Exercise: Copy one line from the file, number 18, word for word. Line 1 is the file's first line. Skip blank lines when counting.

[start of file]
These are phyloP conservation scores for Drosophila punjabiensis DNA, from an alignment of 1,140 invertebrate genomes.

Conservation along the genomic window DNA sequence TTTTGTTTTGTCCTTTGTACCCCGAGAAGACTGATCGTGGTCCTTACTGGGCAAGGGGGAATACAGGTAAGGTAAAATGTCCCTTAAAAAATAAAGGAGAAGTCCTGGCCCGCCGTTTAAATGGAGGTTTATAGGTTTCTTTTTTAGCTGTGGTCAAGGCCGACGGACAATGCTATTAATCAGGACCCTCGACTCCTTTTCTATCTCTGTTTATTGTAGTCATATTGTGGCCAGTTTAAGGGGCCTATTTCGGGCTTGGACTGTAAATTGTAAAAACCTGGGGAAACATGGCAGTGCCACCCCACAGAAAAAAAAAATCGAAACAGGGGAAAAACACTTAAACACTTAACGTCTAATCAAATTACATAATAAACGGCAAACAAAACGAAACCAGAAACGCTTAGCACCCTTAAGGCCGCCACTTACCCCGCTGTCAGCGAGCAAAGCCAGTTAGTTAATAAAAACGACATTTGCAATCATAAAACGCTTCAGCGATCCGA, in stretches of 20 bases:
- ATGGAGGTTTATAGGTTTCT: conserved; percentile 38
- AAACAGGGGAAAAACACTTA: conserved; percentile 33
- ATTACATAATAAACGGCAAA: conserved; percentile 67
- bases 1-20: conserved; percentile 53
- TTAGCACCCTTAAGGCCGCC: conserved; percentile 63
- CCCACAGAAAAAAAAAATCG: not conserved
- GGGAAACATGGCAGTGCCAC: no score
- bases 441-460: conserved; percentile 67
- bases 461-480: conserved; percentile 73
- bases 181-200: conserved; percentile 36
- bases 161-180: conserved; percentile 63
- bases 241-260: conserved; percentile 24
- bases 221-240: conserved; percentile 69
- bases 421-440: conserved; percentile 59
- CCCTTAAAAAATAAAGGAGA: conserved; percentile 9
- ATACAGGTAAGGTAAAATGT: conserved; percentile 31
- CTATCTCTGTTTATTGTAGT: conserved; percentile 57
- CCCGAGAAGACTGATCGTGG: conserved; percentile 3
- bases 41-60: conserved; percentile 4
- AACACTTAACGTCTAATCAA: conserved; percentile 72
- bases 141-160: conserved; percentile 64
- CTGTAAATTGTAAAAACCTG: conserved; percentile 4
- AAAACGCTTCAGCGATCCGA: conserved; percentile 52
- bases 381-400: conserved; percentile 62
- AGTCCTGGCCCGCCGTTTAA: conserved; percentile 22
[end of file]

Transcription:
- ATACAGGTAAGGTAAAATGT: conserved; percentile 31